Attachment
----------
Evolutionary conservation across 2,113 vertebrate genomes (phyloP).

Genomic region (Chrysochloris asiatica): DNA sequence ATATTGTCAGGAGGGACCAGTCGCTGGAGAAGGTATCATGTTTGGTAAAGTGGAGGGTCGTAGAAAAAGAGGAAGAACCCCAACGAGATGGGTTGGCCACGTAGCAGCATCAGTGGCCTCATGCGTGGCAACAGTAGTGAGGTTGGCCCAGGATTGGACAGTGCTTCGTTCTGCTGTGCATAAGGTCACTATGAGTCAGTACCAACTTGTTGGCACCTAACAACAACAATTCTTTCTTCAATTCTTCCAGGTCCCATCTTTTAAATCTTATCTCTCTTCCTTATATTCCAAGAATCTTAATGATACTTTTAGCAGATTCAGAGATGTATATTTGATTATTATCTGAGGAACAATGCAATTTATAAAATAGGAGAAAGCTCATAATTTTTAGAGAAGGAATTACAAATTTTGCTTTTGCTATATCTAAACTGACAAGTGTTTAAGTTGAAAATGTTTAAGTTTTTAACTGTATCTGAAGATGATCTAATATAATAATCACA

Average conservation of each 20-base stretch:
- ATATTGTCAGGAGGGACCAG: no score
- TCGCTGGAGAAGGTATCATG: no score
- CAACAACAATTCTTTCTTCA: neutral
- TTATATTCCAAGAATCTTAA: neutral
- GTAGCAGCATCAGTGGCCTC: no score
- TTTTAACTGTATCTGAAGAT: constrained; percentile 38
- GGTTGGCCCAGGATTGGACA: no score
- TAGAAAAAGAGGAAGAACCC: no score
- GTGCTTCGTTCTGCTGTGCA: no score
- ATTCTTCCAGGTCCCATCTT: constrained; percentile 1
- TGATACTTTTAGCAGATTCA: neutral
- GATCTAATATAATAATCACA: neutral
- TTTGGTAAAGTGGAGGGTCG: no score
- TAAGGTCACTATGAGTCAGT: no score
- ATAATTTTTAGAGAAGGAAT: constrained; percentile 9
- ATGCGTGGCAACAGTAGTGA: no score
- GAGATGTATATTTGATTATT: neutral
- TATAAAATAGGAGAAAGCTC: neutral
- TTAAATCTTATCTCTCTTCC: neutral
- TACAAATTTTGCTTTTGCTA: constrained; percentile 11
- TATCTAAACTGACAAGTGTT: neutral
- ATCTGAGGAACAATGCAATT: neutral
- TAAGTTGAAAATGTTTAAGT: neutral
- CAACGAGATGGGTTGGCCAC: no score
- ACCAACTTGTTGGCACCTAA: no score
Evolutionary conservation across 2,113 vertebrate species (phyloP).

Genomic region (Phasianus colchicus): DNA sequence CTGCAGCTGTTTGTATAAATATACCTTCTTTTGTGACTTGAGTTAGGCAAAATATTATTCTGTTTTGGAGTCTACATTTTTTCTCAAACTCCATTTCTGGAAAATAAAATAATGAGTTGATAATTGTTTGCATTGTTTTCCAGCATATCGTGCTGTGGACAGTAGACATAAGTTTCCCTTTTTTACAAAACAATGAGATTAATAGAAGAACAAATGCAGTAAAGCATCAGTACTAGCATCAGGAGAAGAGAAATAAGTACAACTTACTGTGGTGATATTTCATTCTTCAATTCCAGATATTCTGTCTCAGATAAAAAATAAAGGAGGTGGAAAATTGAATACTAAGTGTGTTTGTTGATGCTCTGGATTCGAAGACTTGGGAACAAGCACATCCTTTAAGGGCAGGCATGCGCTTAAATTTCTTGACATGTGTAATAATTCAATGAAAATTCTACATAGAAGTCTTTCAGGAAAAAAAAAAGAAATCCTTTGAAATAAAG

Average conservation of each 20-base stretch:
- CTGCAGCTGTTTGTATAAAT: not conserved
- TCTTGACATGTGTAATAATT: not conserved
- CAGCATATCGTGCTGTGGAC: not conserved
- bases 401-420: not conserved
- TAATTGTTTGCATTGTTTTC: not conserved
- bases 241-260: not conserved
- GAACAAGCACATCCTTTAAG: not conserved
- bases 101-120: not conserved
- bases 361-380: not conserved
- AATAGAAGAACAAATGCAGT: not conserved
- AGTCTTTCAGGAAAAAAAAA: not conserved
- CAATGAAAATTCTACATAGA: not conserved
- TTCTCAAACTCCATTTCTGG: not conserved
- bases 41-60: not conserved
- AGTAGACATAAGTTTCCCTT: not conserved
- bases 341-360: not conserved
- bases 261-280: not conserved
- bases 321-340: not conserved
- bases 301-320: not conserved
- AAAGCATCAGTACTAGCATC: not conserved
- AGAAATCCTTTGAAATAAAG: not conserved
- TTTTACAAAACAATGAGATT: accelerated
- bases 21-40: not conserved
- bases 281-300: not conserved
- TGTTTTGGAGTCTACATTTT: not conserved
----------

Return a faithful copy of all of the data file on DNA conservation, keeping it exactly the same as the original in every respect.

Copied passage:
Evolutionary conservation across 2,113 vertebrate genomes (phyloP).

Genomic region (Chrysochloris asiatica): DNA sequence ATATTGTCAGGAGGGACCAGTCGCTGGAGAAGGTATCATGTTTGGTAAAGTGGAGGGTCGTAGAAAAAGAGGAAGAACCCCAACGAGATGGGTTGGCCACGTAGCAGCATCAGTGGCCTCATGCGTGGCAACAGTAGTGAGGTTGGCCCAGGATTGGACAGTGCTTCGTTCTGCTGTGCATAAGGTCACTATGAGTCAGTACCAACTTGTTGGCACCTAACAACAACAATTCTTTCTTCAATTCTTCCAGGTCCCATCTTTTAAATCTTATCTCTCTTCCTTATATTCCAAGAATCTTAATGATACTTTTAGCAGATTCAGAGATGTATATTTGATTATTATCTGAGGAACAATGCAATTTATAAAATAGGAGAAAGCTCATAATTTTTAGAGAAGGAATTACAAATTTTGCTTTTGCTATATCTAAACTGACAAGTGTTTAAGTTGAAAATGTTTAAGTTTTTAACTGTATCTGAAGATGATCTAATATAATAATCACA

Average conservation of each 20-base stretch:
- ATATTGTCAGGAGGGACCAG: no score
- TCGCTGGAGAAGGTATCATG: no score
- CAACAACAATTCTTTCTTCA: neutral
- TTATATTCCAAGAATCTTAA: neutral
- GTAGCAGCATCAGTGGCCTC: no score
- TTTTAACTGTATCTGAAGAT: constrained; percentile 38
- GGTTGGCCCAGGATTGGACA: no score
- TAGAAAAAGAGGAAGAACCC: no score
- GTGCTTCGTTCTGCTGTGCA: no score
- ATTCTTCCAGGTCCCATCTT: constrained; percentile 1
- TGATACTTTTAGCAGATTCA: neutral
- GATCTAATATAATAATCACA: neutral
- TTTGGTAAAGTGGAGGGTCG: no score
- TAAGGTCACTATGAGTCAGT: no score
- ATAATTTTTAGAGAAGGAAT: constrained; percentile 9
- ATGCGTGGCAACAGTAGTGA: no score
- GAGATGTATATTTGATTATT: neutral
- TATAAAATAGGAGAAAGCTC: neutral
- TTAAATCTTATCTCTCTTCC: neutral
- TACAAATTTTGCTTTTGCTA: constrained; percentile 11
- TATCTAAACTGACAAGTGTT: neutral
- ATCTGAGGAACAATGCAATT: neutral
- TAAGTTGAAAATGTTTAAGT: neutral
- CAACGAGATGGGTTGGCCAC: no score
- ACCAACTTGTTGGCACCTAA: no score
Evolutionary conservation across 2,113 vertebrate species (phyloP).

Genomic region (Phasianus colchicus): DNA sequence CTGCAGCTGTTTGTATAAATATACCTTCTTTTGTGACTTGAGTTAGGCAAAATATTATTCTGTTTTGGAGTCTACATTTTTTCTCAAACTCCATTTCTGGAAAATAAAATAATGAGTTGATAATTGTTTGCATTGTTTTCCAGCATATCGTGCTGTGGACAGTAGACATAAGTTTCCCTTTTTTACAAAACAATGAGATTAATAGAAGAACAAATGCAGTAAAGCATCAGTACTAGCATCAGGAGAAGAGAAATAAGTACAACTTACTGTGGTGATATTTCATTCTTCAATTCCAGATATTCTGTCTCAGATAAAAAATAAAGGAGGTGGAAAATTGAATACTAAGTGTGTTTGTTGATGCTCTGGATTCGAAGACTTGGGAACAAGCACATCCTTTAAGGGCAGGCATGCGCTTAAATTTCTTGACATGTGTAATAATTCAATGAAAATTCTACATAGAAGTCTTTCAGGAAAAAAAAAAGAAATCCTTTGAAATAAAG

Average conservation of each 20-base stretch:
- CTGCAGCTGTTTGTATAAAT: not conserved
- TCTTGACATGTGTAATAATT: not conserved
- CAGCATATCGTGCTGTGGAC: not conserved
- bases 401-420: not conserved
- TAATTGTTTGCATTGTTTTC: not conserved
- bases 241-260: not conserved
- GAACAAGCACATCCTTTAAG: not conserved
- bases 101-120: not conserved
- bases 361-380: not conserved
- AATAGAAGAACAAATGCAGT: not conserved
- AGTCTTTCAGGAAAAAAAAA: not conserved
- CAATGAAAATTCTACATAGA: not conserved
- TTCTCAAACTCCATTTCTGG: not conserved
- bases 41-60: not conserved
- AGTAGACATAAGTTTCCCTT: not conserved
- bases 341-360: not conserved
- bases 261-280: not conserved
- bases 321-340: not conserved
- bases 301-320: not conserved
- AAAGCATCAGTACTAGCATC: not conserved
- AGAAATCCTTTGAAATAAAG: not conserved
- TTTTACAAAACAATGAGATT: accelerated
- bases 21-40: not conserved
- bases 281-300: not conserved
- TGTTTTGGAGTCTACATTTT: not conserved